Golden Thunder … a much needed best friend

371-6m5passagesembeddedprod_affiliate4.jpg While animals do not always bridge the gap for autistic children, it is a very special thing when they can truly make that all important difference. In this photo by Hector Amezoua, it seems like just a typical family scene. But, it is anything but.

Evan Moulton climbed onto Thunder’s back and giggled. He lay down, put his head on Thunder’s belly, and giggled. He let Thunder wrestle with him and dance with him and shake his hand, and every time, he giggled.

There’s a reason the Moulton family calls their golden retriever “Thunder, the Wonder Dog.” Nine-year-old Evan never used to smile. In fact, for a number of years, he only screamed – a bloodcurdling shriek that lasted for hours.


Angels in Disguise: Remembering Shasta Weathersby


This is Golden Georgia, a sweet girl who was only with us four short years, having been diagnosed at age two with lymphoma. Georgia’s mom is talented author Patricia Kennedy, of Bailey Bymyside: Golden Lessons for Life fame. It seems fitting that this Georgia peach represent our fallen furry angels.

This special memorial was shared with me by Barb Justice, Golden Retriever Rescue of North Texas Director.

Shasta (Chaska) was a very special dog. This is what I know about her:

Shasta had SARD (sudden acquired retinal degeneration) where dogs become blind overnight. This would have been when she was about 2. Her family evidently spent a lot of time training her and working with her as she came to me knowing 21 different commands to help her navigate her environment. Her hearing was very acute as she could find a bouncing ball and play catch in this manner. She could also shake hands and speak on command.

She came to me at age 7 when her owners were being transferred overseas (they didn’t go) and their daughter was going off to college (Shasta was her dog). Katie, the daughter, was very upset about Shasta going to a new home, but her father didn’t seem to have any compassion at all. The leave-taking was difficult to say the least.

She adapted to my house very quickly and within a week, could go in and out the doggie door. She never had an accident in the house. She pretty much spent all of her time in the den and kitchen and our bedroom, finding her way around pretty easily. There were a few bumps along the way, but once she figured out the lay of the house, she navigated it smoothly. We did not move furniture and tried to keep new obstacles out of her way.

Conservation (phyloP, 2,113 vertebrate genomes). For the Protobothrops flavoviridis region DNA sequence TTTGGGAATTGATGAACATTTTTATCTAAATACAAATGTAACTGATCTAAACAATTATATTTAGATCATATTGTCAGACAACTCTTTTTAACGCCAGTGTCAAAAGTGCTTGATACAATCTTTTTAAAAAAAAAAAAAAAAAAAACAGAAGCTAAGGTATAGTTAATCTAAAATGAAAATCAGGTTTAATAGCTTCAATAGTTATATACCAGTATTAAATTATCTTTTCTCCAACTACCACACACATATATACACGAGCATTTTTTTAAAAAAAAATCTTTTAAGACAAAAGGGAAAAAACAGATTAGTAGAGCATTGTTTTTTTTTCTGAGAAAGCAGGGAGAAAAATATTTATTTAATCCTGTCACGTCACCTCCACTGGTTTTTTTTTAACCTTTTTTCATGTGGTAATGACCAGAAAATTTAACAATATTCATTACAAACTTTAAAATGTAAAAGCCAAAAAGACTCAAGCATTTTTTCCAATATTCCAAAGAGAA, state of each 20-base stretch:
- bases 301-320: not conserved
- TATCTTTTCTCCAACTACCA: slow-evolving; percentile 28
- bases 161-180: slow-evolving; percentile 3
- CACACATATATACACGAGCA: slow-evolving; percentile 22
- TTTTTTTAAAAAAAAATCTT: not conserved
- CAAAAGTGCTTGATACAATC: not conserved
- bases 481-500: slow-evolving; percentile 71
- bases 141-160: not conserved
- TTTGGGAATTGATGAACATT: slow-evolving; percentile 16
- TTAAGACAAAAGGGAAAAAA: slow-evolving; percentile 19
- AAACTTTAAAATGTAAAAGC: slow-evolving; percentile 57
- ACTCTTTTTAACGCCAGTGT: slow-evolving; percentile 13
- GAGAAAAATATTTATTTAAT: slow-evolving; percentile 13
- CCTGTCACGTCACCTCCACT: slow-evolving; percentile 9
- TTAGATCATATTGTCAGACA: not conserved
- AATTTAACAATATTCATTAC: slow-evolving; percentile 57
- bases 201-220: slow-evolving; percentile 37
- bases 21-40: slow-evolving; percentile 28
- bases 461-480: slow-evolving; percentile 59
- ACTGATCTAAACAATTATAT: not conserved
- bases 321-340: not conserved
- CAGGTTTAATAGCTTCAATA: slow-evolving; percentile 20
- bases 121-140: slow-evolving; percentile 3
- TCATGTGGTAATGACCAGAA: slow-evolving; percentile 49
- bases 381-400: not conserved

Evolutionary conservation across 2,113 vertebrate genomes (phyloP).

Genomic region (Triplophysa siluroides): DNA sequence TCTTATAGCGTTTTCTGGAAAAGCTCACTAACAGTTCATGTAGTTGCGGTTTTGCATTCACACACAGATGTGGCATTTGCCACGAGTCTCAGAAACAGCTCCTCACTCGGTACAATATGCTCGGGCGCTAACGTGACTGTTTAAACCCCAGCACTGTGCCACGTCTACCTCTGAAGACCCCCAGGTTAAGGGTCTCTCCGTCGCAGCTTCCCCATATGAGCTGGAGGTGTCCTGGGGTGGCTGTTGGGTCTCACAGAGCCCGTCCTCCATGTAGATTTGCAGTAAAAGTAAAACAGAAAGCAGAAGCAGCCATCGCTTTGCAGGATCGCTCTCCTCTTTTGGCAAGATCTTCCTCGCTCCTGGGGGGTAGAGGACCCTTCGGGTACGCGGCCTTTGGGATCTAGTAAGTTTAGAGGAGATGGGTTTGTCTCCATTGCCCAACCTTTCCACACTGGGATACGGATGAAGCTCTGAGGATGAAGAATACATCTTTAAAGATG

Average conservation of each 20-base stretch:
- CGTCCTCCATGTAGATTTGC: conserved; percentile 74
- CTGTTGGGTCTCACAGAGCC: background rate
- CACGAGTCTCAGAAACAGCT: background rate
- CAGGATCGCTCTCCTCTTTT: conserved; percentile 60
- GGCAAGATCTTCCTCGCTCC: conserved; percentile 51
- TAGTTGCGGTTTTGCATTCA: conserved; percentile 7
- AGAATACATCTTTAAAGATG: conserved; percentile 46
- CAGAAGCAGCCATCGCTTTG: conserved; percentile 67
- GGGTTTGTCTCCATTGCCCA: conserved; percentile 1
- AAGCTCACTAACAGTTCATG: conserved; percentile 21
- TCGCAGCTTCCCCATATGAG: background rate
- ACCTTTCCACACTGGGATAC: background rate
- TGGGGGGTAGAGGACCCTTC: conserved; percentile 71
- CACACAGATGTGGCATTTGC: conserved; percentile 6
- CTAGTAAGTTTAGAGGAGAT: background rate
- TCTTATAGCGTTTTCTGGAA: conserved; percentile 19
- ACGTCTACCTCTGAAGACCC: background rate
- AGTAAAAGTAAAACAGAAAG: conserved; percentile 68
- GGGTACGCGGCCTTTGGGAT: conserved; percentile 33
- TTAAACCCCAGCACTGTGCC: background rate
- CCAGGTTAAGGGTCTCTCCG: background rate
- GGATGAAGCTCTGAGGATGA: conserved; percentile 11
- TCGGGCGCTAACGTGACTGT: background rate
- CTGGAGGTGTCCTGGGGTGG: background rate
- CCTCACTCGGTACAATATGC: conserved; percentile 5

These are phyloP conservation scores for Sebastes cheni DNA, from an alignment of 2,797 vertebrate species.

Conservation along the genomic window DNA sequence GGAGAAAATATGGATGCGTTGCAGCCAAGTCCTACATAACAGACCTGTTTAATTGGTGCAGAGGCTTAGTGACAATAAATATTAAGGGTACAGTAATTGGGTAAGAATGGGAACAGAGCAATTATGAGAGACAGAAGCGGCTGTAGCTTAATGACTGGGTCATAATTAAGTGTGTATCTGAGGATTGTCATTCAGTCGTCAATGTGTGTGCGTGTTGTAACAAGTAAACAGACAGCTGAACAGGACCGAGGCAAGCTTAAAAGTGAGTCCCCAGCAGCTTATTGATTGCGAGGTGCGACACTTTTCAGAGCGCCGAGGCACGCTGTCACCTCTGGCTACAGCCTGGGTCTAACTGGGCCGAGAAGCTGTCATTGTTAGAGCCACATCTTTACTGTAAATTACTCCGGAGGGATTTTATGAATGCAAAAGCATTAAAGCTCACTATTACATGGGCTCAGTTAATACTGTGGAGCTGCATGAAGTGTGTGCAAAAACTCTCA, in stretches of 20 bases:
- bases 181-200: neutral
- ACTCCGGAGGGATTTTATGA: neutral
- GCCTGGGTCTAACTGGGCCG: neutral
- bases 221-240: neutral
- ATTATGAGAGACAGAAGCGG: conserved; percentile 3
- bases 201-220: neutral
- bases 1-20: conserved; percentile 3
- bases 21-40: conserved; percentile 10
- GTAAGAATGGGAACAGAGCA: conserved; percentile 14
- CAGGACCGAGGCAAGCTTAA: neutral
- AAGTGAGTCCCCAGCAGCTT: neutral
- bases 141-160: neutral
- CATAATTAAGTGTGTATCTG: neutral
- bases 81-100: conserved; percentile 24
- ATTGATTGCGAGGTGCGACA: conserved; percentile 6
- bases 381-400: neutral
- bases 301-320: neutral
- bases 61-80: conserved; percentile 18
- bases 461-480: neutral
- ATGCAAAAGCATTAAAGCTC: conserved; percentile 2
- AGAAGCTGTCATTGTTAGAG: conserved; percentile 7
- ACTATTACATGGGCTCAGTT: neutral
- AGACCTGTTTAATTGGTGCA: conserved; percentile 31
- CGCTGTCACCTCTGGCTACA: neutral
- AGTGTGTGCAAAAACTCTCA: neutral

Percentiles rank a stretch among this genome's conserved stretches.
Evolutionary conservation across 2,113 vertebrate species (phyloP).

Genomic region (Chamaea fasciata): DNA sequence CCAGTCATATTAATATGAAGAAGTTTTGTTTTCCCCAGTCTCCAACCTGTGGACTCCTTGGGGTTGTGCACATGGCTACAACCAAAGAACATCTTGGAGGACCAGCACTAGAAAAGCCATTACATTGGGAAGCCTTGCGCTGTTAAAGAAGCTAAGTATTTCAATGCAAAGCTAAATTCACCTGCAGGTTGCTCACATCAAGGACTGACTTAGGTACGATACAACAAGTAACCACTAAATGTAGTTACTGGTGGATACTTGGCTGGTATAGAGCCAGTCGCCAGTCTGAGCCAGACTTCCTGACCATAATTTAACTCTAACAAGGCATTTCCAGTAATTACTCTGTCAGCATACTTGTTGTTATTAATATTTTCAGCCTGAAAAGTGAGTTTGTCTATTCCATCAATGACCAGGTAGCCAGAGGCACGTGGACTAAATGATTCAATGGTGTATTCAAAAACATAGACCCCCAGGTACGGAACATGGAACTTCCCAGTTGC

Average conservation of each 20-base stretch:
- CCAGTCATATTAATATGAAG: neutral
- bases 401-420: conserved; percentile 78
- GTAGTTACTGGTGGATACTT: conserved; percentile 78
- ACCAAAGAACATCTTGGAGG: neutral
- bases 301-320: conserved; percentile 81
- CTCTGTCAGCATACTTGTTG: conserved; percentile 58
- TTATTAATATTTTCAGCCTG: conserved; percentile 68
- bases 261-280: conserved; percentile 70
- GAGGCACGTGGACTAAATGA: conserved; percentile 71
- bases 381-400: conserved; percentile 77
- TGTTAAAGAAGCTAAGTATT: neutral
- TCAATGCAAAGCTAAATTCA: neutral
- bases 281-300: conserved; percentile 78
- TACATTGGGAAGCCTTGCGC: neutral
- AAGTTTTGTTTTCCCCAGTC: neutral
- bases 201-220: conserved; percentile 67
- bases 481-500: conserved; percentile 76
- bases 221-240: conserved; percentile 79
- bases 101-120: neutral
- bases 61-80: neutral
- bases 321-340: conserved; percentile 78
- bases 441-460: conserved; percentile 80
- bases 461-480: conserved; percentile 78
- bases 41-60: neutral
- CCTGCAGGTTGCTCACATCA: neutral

She loved the water and a friend of mine a couple of houses down had a pool, so I took her swimming there for exercise. I would give her a rubber ball to swim around with and she used this as a bumper to keep from running into the edges of the pool; however, it didn’t take her long to know where the boundaries were anyway.

I rescued a turtle one day and put it in the backyard. It didn’t take Shasta long to find the turtle and it became her best friend. No matter where the turtle would go or bury itself, she would find it and bring it in the house and cuddle with it. However, when she was through, she would get up and leave it and I would find the turtle in various rooms in the house. Don’t think the friendship was a two-way deal! I finally had to give the turtle to my son as she was beginning to scratch his shell picking him up so often. She looked for it for a long time after he was gone. She also had a favorite toy and could find the basket of toys to retrieve it. It was never very far from her, and I still have it.

Shasta became a therapy dog after I had had her for about three months. She passed the temperament test easily and went on to become registered with Therapy Dogs Incorporated nationally, and Heart of Texas Therapy Dogs locally. She visited once a month at Arden Courts, an Alzheimer’s facility, and delighted the residents with her beautiful eyes, “golden smile,” and friendliness. She would shake hands with them and “speak” when asked. As I said in her memorial, even though she hadn’t seen the sunshine in many years, she brought lots of it into the lives of everyone she met.

Shasta developed a melanoma of her left eye and underwent removal of this eye. She tolerated the surgery well, but had some kind of catastrophic event a few days later. My vet came to my house and as I held her, she went peacefully over the rainbow bridge. In hindsight, I wish I had not put her through the surgery, but I really felt she had a few more good years. She was an amazing dog in every way, and her spirit was truly an inspiration. I loved her dearly.

I know this is more than you can use, but take whatever you think will be of benefit to others. Shasta would love to know she was an inspiration and encouragement to others. She overcame blindness, a change in home late in life, and the challenge of being a therapy dog. She did all these things successfully and without losing her golden spirit and love of life. It was a blessing that we found each other. Coleta